Newcomb's Paradox

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Newcomb's Paradox

Post28 Nov 2016

Said to be "the most controversial dilemma in the history of decision theory", Newcomb's Paradox appears to have direct reflection on surrender and adherence to the Brahma Kumaris "superintelligence" god spirit.

In Newcomb's Problem, the god who comes to Earth sets about playing a little game with prizes inside boxes. In BKism, the god who comes to Earth sets about playing a little game with people's entire lives. Their lives, your life, is the box ... which one do you choose, and how do you choose it?

In BKism,
    "Life A" is a normal life; love, marriage, business, education, family etc.
    "Life B" is the jam tomorrow* of a Golden Aged millionaire lifestyle.
and, true to Newcomb's puzzle, if you try and achieve both, you will lose everything they BKs tell you.

My brain is too old and my motivation too weak to wrestle with this issue, but apparently, Newcomb's problem is one of the most widely debated philosophical paradoxes of our times.

What I do see in it, and see in adherence to Brahma Kumarism, is that such problem basically 'short', or 'fuse', ordinary people's brains making it impossible for to make a rational decision, somewhat like the monkey who sticks their hand in a jar to grab a fruit only to find themselves trapped ... but their unwillingness to let go of their desire.
Newcomb's Problem and Regret of Rationality

A superintelligence from another galaxy, whom we shall call Omega, comes to Earth and sets about playing a strange little game. In this game, Omega selects a human being, sets down two boxes in front of them, and flies away.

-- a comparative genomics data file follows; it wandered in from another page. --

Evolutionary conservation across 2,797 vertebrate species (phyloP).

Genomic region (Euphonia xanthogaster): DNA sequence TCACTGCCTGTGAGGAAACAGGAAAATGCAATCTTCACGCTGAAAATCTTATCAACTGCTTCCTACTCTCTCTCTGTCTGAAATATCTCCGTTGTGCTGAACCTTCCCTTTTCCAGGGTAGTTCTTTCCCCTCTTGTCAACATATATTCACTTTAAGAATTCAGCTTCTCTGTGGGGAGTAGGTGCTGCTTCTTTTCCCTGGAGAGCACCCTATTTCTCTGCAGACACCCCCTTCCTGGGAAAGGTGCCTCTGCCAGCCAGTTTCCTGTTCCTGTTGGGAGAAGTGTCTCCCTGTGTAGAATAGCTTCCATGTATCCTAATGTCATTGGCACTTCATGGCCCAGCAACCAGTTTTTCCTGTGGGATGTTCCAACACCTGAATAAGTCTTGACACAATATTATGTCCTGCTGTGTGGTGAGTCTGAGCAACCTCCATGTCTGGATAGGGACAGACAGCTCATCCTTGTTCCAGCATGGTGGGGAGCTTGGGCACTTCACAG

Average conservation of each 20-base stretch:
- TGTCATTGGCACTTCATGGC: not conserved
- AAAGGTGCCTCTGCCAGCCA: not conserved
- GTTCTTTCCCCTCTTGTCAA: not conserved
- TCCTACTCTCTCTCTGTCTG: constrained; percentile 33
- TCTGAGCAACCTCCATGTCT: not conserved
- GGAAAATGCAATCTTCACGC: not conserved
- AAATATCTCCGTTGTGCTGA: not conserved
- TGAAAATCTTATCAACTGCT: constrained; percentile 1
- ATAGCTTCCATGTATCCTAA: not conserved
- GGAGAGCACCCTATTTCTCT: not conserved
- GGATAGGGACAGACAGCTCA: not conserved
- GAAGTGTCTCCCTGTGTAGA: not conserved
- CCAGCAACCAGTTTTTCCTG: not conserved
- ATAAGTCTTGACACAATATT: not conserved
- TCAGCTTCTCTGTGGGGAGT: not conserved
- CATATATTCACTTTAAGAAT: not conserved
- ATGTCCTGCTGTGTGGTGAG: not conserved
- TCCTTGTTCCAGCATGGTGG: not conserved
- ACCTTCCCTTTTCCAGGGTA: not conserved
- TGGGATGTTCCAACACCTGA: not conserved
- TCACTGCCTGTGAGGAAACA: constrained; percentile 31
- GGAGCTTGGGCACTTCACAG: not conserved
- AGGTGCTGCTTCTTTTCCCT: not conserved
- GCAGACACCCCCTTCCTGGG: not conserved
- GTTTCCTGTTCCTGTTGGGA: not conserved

Box A is transparent and contains a thousand dollars.
    Box B is opaque, and contains either a million dollars, or nothing.
You can take both boxes, or take only box B.

And the twist is that Omega has put a million dollars in box B if Omega has predicted that you will take only box B.

Omega has been correct on each of 100 observed occasions so far - everyone who took both boxes has found box B empty and received only a thousand dollars; everyone who took only box B has found B containing a million dollars. (We assume that box A vanishes in a puff of smoke if you take only box B; no one else can take box A afterward.)

Before you make your choice, Omega has flown off and moved on to its next game. Box B is already empty or already full.

Omega drops two boxes on the ground in front of you and flies off.

Do you take both boxes, or only box B?

And the standard philosophical conversation runs thusly:

One-boxer: "I take only box B, of course. I'd rather have a million than a thousand."

Two-boxer: "Omega has already left. Either box B is already full or already empty. If box B is already empty, then taking both boxes nets me $1000, taking only box B nets me $0. If box B is already full, then taking both boxes nets $1,001,000, taking only box B nets $1,000,000. In either case I do better by taking both boxes, and worse by leaving a thousand dollars on the table - so I will be rational, and take both boxes."

One-boxer: "If you're so rational, why ain'cha rich?"

Two-boxer: "It's not my fault Omega chooses to reward only people with irrational dispositions, but it's already too late for me to do anything about that."

* The traditional saying "work today, and get jam tomorrow" is criticism of the inducement cults and others shysters use to exploit people ... work today for nothing, and tomorrow you will get jam they promise. The work is taken and the cultist or shyster benefits ... only for the jam never to be served. Ever.

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Pink Panther

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Re: Newcomb's Paradox

Post29 Nov 2016

Omega sounds untrustworthy

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